Tom Hayden, internationally known human rights and peace activist, former California state legislator, and Freedom Rider will speak Friday at the Peace & Social Justice Center's 20th anniversary dinner.
Hayden will share his long-time experience in peace, justice and environment movements. He spent years on the forefront of the anti-Vietnam War movement and is against the war in Afghanistan. He says in the '60s, President Lyndon Johnson said that the United States could afford guns and butter, meaning the Vietnam War and domestic programs.
"He was wrong," says Hayden.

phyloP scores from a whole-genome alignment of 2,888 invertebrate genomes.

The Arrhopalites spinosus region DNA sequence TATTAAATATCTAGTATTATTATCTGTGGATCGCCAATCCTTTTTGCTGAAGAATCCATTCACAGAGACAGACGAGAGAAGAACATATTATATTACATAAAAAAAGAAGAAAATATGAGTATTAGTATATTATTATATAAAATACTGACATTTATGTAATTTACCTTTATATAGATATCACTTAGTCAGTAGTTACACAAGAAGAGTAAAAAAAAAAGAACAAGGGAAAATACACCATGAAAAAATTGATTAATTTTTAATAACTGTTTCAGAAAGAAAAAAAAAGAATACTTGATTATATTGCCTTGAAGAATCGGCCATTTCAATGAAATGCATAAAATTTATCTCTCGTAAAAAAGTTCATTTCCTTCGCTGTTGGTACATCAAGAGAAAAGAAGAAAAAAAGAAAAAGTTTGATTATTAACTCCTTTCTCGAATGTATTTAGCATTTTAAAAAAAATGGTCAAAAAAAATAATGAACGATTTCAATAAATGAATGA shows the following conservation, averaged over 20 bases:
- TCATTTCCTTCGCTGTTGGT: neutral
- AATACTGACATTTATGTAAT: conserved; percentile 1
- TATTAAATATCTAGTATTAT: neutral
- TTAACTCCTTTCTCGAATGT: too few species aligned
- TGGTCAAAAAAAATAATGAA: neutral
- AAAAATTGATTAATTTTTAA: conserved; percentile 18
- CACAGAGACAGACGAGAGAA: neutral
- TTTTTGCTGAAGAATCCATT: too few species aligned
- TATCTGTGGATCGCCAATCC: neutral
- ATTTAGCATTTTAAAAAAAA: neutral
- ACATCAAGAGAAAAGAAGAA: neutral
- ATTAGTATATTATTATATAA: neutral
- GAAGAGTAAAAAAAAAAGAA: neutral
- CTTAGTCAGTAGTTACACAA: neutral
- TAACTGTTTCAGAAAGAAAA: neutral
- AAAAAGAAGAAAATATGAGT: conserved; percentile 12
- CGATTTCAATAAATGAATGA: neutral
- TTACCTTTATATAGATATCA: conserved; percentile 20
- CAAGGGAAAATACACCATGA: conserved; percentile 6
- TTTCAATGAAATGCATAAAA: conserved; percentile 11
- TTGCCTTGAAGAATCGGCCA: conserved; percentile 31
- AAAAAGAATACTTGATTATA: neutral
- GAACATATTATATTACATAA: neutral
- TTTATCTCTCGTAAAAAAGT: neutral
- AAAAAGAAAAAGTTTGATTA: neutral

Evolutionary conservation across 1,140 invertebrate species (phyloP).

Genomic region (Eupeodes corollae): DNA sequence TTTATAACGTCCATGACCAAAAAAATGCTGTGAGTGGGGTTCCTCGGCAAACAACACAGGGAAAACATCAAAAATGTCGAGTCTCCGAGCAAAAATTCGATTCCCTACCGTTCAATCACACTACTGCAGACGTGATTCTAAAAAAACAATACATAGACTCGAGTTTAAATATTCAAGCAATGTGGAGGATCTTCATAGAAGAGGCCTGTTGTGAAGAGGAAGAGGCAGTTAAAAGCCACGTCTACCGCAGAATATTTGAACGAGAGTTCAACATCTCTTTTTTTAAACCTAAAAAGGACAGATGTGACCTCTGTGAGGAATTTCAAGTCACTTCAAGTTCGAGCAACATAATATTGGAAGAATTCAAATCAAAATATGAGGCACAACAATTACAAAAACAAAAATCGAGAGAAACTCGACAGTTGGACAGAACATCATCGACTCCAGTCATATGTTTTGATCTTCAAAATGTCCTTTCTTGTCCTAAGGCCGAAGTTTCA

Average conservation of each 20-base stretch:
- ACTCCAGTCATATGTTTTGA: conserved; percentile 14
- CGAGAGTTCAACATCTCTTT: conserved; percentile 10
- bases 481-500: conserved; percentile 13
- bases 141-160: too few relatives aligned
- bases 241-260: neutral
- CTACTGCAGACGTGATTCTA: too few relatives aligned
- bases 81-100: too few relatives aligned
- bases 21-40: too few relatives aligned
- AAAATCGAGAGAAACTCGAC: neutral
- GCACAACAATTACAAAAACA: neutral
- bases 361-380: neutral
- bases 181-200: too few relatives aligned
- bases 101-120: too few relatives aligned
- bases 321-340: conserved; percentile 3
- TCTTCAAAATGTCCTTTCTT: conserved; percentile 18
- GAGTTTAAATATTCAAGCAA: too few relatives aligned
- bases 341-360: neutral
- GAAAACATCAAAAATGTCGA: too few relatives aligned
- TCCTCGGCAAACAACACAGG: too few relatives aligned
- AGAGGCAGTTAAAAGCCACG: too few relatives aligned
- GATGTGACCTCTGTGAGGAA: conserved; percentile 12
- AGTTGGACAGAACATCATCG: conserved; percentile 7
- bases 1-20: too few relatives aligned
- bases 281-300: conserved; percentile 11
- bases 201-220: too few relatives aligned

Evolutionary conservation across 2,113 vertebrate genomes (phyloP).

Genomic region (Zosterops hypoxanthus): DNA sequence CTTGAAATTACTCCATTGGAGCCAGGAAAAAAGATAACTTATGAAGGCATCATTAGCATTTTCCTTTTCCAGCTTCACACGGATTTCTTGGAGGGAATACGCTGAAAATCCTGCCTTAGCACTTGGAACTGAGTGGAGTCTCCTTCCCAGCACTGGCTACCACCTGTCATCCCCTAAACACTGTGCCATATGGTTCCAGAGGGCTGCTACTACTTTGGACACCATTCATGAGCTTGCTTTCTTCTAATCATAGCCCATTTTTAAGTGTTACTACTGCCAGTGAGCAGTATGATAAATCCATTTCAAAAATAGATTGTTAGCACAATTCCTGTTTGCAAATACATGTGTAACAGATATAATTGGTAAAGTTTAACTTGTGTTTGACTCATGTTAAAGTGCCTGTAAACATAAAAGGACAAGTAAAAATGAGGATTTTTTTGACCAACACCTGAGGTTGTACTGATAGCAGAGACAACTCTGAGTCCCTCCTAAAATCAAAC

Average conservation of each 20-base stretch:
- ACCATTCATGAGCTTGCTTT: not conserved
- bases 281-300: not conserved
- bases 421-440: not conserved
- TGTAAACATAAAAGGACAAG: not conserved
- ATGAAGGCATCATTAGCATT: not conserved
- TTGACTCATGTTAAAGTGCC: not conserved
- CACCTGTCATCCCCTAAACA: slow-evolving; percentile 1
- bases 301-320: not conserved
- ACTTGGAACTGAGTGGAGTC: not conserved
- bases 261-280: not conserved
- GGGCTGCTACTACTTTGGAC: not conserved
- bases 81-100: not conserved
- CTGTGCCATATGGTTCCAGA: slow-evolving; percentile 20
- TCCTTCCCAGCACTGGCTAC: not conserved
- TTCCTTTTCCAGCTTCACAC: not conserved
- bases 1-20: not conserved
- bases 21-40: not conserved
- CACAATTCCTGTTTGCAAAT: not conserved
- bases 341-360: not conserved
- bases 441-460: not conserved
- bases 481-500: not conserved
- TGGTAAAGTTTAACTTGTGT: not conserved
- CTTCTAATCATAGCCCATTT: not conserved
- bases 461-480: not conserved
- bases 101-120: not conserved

"The Vietnam war bankrupted us and those people today who say that we can afford to fight on in Afghanistan and still invest in nation building at home are wrong. There's only so much money in the discretionary budget of the federal government and when you include deficit reduction, there's really not much for investment in infrastructure and education."
Hayden says Dr. Martin Luther King, Jr. influenced him while he interviewed the civil-rights leader in the '60s on a picket line. He says King was a man, very centered, very purposeful, willing to die for what he believes.
"And here I was lapping up his quotations so I could write an article for my student paper and to advance my journalistic career, and it just didn't settle right with me," he says. "I started to think that I should maybe put the notebook away and join the protest movement."
Hayden will speak as part of the Peace & Social Justice Center's event held at Wichita's Fairmount United Church of Christ Friday at 6:30 pm.